Several years back, I worked as an editor at The Washington Post, and I still have good friends there. So it is with a combination of sadness and astonishment that I've watched the paper's precipitous editorial decline over the last few years. Lately it seems that hardly a week passes without some controversy arising--further embarrassing revelations about the salons, a shoddily researched editorial*, an online post by a columnist filled with falsehoods and undisclosed conflicts.
One further thought on the weekend revelation--thoroughly hashed out here by Gabe--that WaPo editor Marcus Brauchli did in fact know that the paper's marketing department was promoting its salons as off-the-record affairs. Brauchli is maintaining that the NYT reporter simply misunderstood what he was saying and that he did not mislead the reporter--in other words, that he didn't lie.
Editor's Note: A few months ago, I started posting a daily list of articles worth reading--and then dropped it. It still seems like a good idea, though, so I'm starting it up again. Mike Tomasky thinks "reform looks to have the votes to pass" but warns "[t]here will be heart-attack moments between now and passage." Ezra Klein thinks Ron Wyden made some progress on his free choice amendment. Merrill Goozner thinks we shouldn't be so enamored of high-tech medicine. Marc Ambinder thinks the health insurance lobby really blew it with that PriceWaterhouseCoopers study...
For years, I have been reading Michael Greenberg's remarkable column in the Times Literary Supplement and wondering what the English make of it. The New York Jewish quality of Greenberg's take on the writer's life, under the rubric "Freelance," is emphasized by the way he takes turns writing the column with an English poet, Hugo Williams, who is a writer of a wholly different species.
National Review editor Rich Lowry gloats over the rightward turn of the electorate: It all explains the Obama administration’s rush to push sweeping legislation. The fall from grace of George W. Bush, coupled with the financial crisis, created a golden hour for American liberalism. The public’s attitudes shifted left, and anything — a New New Deal! a Greater Great Society! — seemed possible.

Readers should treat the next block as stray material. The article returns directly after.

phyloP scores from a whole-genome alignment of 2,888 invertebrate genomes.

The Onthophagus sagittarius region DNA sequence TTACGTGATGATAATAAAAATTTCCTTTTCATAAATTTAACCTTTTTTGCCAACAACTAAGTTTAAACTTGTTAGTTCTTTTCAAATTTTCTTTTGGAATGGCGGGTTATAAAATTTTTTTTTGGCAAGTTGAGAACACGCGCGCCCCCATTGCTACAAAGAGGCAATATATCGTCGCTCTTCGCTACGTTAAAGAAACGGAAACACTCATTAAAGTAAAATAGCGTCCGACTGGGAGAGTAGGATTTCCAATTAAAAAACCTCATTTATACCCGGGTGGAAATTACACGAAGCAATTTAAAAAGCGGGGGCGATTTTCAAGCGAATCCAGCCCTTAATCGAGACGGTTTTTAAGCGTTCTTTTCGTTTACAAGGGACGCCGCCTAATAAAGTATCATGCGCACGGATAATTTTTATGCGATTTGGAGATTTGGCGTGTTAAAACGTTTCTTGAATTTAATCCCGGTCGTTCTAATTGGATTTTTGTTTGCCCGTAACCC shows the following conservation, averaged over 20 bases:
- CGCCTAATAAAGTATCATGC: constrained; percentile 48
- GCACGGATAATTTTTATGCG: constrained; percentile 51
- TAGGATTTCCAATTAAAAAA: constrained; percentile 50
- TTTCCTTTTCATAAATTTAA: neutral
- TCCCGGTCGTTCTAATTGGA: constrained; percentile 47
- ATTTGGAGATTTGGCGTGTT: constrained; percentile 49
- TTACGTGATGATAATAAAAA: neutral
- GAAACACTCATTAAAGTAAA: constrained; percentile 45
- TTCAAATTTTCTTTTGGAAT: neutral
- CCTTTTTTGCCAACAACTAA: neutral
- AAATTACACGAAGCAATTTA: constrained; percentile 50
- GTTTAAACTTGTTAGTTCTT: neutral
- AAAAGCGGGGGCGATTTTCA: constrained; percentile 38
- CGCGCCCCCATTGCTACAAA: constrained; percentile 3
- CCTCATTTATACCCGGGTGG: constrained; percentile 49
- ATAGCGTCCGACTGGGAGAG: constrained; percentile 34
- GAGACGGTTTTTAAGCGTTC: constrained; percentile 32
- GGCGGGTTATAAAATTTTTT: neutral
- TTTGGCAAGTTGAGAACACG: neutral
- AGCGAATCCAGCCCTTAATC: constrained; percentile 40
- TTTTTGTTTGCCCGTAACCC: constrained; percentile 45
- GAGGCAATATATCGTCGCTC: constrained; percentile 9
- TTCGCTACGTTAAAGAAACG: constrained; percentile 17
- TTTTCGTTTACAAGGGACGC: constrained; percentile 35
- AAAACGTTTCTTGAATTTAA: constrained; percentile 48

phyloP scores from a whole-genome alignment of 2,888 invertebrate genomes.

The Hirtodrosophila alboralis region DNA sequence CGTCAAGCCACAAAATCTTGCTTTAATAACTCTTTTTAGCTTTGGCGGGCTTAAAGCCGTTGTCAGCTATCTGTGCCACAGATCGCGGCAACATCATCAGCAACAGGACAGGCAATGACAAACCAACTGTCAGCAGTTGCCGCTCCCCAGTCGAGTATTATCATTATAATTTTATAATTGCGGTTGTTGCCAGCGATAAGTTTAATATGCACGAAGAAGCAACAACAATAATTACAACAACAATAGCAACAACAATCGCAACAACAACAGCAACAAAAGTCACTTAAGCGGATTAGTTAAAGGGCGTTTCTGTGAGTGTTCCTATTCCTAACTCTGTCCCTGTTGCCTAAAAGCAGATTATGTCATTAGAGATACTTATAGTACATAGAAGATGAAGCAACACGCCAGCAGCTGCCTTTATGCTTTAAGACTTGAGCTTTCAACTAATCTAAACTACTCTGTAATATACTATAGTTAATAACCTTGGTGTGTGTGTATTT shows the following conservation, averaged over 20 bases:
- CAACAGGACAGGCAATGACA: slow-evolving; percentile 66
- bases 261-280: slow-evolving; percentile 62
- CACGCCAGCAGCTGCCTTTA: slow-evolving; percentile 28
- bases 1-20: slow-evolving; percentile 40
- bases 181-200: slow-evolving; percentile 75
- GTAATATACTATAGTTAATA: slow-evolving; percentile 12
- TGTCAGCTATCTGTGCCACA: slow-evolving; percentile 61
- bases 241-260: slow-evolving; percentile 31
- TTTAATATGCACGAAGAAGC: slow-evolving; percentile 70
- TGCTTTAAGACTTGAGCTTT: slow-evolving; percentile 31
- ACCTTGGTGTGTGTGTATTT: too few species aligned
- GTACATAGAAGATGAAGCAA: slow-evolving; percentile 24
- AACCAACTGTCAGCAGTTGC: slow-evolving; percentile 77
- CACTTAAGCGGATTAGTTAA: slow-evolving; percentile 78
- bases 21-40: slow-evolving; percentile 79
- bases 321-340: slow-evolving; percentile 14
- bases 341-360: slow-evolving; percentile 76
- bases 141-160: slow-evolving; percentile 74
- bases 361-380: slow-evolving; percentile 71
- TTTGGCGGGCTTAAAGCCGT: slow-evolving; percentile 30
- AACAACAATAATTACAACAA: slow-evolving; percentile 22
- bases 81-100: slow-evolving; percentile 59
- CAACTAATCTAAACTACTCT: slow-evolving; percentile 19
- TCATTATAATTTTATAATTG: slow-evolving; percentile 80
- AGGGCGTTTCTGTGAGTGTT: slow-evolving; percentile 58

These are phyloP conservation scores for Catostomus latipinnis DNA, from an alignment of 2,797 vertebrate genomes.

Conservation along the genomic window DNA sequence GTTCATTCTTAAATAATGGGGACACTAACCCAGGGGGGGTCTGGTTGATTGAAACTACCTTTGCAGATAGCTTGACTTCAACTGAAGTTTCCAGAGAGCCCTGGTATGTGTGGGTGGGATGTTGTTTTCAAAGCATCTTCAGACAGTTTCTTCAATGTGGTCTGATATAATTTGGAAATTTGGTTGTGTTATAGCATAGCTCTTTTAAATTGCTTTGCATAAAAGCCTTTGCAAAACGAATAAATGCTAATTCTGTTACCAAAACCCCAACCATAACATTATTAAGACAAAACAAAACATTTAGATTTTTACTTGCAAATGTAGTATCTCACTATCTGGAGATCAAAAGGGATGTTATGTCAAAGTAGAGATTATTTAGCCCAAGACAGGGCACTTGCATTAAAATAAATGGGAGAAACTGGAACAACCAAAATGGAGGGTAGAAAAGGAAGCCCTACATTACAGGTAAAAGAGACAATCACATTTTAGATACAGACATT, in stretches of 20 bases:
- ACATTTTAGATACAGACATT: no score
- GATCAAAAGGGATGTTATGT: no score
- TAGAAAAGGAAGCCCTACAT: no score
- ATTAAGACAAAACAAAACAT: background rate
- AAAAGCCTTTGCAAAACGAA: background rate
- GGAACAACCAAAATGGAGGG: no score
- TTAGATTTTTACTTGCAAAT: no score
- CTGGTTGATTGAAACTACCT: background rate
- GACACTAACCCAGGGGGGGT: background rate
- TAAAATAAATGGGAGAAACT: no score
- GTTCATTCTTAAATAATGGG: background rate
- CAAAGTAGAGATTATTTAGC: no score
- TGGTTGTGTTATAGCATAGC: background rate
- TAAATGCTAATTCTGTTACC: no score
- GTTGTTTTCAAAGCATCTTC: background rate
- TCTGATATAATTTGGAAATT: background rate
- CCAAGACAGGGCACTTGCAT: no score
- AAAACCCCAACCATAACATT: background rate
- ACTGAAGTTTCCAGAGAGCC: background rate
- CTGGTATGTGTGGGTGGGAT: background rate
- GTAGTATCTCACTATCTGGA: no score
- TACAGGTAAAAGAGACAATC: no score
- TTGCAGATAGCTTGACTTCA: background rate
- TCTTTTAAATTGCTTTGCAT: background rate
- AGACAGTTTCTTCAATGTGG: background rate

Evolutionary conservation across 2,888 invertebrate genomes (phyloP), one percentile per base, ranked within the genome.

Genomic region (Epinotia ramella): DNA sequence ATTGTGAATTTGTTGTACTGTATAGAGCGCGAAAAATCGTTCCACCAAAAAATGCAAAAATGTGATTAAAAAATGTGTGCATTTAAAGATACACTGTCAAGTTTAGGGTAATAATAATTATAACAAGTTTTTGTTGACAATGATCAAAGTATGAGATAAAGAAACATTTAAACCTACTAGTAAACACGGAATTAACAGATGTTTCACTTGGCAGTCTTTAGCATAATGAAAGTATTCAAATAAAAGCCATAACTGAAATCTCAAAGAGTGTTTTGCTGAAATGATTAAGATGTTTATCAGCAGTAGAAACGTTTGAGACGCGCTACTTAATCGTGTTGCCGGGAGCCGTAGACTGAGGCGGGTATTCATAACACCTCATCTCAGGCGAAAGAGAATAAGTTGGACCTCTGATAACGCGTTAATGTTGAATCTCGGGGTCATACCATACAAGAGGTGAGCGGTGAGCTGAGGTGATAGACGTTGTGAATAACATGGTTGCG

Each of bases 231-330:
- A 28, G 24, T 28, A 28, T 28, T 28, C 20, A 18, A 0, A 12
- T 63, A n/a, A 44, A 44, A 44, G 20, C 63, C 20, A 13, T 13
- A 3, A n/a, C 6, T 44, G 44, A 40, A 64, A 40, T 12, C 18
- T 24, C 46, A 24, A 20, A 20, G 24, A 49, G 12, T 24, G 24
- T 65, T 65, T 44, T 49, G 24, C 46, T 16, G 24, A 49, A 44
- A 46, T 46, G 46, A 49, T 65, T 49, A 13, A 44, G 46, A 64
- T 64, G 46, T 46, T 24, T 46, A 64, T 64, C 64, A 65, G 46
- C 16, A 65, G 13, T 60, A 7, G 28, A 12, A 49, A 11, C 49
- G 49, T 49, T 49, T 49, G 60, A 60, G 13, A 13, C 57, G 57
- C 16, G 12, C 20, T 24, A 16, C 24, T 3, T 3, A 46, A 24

The Thing Around Your Neck By Chimamanda Ngozi Adichie (Knopf, 218 pp., $24.95) In “Jumping Monkey Hill,” the most wicked story in Chimamanda Ngozi Adichie’s new collection, a group of young writers selected from all over Africa have gathered for a workshop at a fancy resort outside Cape Town--”the kind of place,” thinks Ujunwa, the representative Nigerian, “where . . .
A few years back, I chided Bill Safire via Times e-mail that he had erred in writing that "the best team" had won the World Series. He shot back that the comparative, my preference, was improper in this case because dozens of teams had started out the season. Anyway, he said, "Usage rules." The triumph of idiom was one of his core principles in regard to language. It always amused me that this conservative Eastern elitist was a deep-dyed populist when it came to grammar and usage, while I, liberal to radical on most issues, was a traditionalist in such matters.
Long before Martin Wolf became the chief economics columnist for the Financial Times, he wrote the newspaper letters--lots and lots of letters. It was the early 1980s, the height of the Thatcher era, and Wolf was running research at a think tank in London that was sympathetic to the government's pro-trade agenda.
To the Editor: Although I could have done without the "pathological," believe it or not, a part of me is glad that, in her review of Spies: The Rise and Fall of the KGB in America by John Earl Haynes, Harvey Klehr, and Alexander Vassiliev, Anne Applebaum refers to "Navasky's pathological inability to believe that there really were Soviet spies in America." The reason: It gives me a second shot at correcting an egregious New Republicerror. The last time a New Republic writer misstated my position on the fact of Soviet spies in America, it was Martin Peretz ("Red Dusk: The Rosenberg Bombshell,"
Harvard Law professor and TNR contributing editor Cass R. Sunstein was confirmed as the Obama adminisration's regulatory czar today when the Senate approved Sunstein's nomination by a vote of 57 to 40. And that gives us a very good reason to look back at some of the pieces Sunstein has written for TNR in his nearly two decade history with the magazine. Click here for the archive of Sunstein's TNR work. Below, you'll find just a taste: "The Visionary Minimalist: Toward A Theory Of Obama-ism," January 30, 2008.